- Pour the mixture, gently into the butter and cheese coated dish or pan. Smooth off the top and place into the oven. Bake approximately 40 minutes or until the center is slightly jiggly and set.
- Once removed from the oven serve this dish immediately. As with a soufflé it has just minutes, if not seconds before it “deflates”. It is still delicious … even warm! Enjoy!
BAKED EGGS WITH MUSHROOM & TOMATO serves 2*
*You could easily develop this dish for a larger crowd by by baking in a casserole dish or even Paella pan for a more dramatic presentation. Of course increase the ingredients to taste and remember 2 eggs per person.
1 tablespoon unsalted butter, plus extra for buttering dishes
2 tablespoons (or more) Grapeseed oil or olive oil for browning the mushrooms
10 ounces of prepared mushrooms (I used a mixture of Oyster, Crimini, and Portobello)
1/4 cup pickle juice (not sweet)
4 large fresh eggs
1 Handfull of heirloom cherry tomatoes (get as much color as you can.. it is spring!)
1 cups shredded Manchego Cheese (may also substitute with Gruyère or Parmesan)
1/2 cup heavy cream
- Preheat your oven to 400 degrees. Butter the inside of 2 small oven-safe dishes, or large casserole dish and set aside.
- In a skillet begin to melt the 2 tablespoons of butter along with the grapeseed oil. Once the butter has stopped foaming add the mushrooms to brown, along with stemmed fresh thyme… around “a pinch” per batch. Do not overcrowd the pan and cook in batches if need be. Drizzle in a little of the pickle juice to cook with the mushrooms… this not only seasons the mushrooms it also brings out the flavor and helps to caramelize. Add fresh cracked black pepper if you desire but watch the salt! Once all of the mushrooms have browned layer them in the bottom of your individual dishes or in the casserole pan.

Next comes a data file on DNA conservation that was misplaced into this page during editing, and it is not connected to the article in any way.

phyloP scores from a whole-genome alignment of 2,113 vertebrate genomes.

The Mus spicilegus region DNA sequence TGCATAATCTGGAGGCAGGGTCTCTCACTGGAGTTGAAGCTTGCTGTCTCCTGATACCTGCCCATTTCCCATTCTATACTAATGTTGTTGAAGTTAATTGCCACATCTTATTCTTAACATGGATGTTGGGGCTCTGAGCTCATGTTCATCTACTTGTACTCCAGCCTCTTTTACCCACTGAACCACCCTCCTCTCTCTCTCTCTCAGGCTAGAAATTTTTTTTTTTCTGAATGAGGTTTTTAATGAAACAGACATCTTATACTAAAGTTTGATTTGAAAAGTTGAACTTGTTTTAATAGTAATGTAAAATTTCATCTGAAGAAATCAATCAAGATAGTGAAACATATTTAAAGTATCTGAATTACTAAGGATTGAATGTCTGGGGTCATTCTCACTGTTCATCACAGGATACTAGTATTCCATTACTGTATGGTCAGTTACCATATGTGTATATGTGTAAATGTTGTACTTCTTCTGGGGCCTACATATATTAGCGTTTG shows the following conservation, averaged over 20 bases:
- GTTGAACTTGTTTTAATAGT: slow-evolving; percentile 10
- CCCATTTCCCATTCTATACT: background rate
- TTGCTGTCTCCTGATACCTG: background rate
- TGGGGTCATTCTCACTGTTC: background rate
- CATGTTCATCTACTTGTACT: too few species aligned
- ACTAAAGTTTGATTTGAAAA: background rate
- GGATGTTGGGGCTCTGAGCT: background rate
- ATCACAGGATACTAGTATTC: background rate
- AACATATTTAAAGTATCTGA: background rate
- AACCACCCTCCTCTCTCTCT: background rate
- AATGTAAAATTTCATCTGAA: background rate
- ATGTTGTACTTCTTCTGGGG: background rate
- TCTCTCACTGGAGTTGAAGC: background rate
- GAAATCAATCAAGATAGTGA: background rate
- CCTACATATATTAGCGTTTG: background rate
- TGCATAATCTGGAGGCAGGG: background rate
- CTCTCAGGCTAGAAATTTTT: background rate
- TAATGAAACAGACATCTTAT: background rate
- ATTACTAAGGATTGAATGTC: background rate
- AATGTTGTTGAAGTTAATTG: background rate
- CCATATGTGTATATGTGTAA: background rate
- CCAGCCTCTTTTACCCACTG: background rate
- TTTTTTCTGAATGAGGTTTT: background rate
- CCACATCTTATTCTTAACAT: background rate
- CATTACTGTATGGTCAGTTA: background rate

- Slice the heirloom cherry tomatoes and dot them colorfully around the dish on top of the mushrooms. Crack the eggs, 2 eggs per dish on top… carefully. The idea is to keep the yolks whole.
- Sprinkle the top of each dish with Manchego cheese to add flavor and get that “gratin” or browning when baking. Next, drizzle in the heavy cream all along the top and sides of the dish, along with fresh leaves of tarragon. This not only makes a delicious sauce while baking, but the cream develops a caramelized butter flavor that really complements the mushroom and tarragon.
- Place the dishes on top of a small cookie pan or flat oven-safe surface and place in the oven on an upper rack. Bake for 12-15 minutes depending on your oven, or until the egg whites are just set and the yolks are still soft.
- Serve with plenty of toasted bread and homemade jam to Scooooop up the goods from this dish. Enjoy!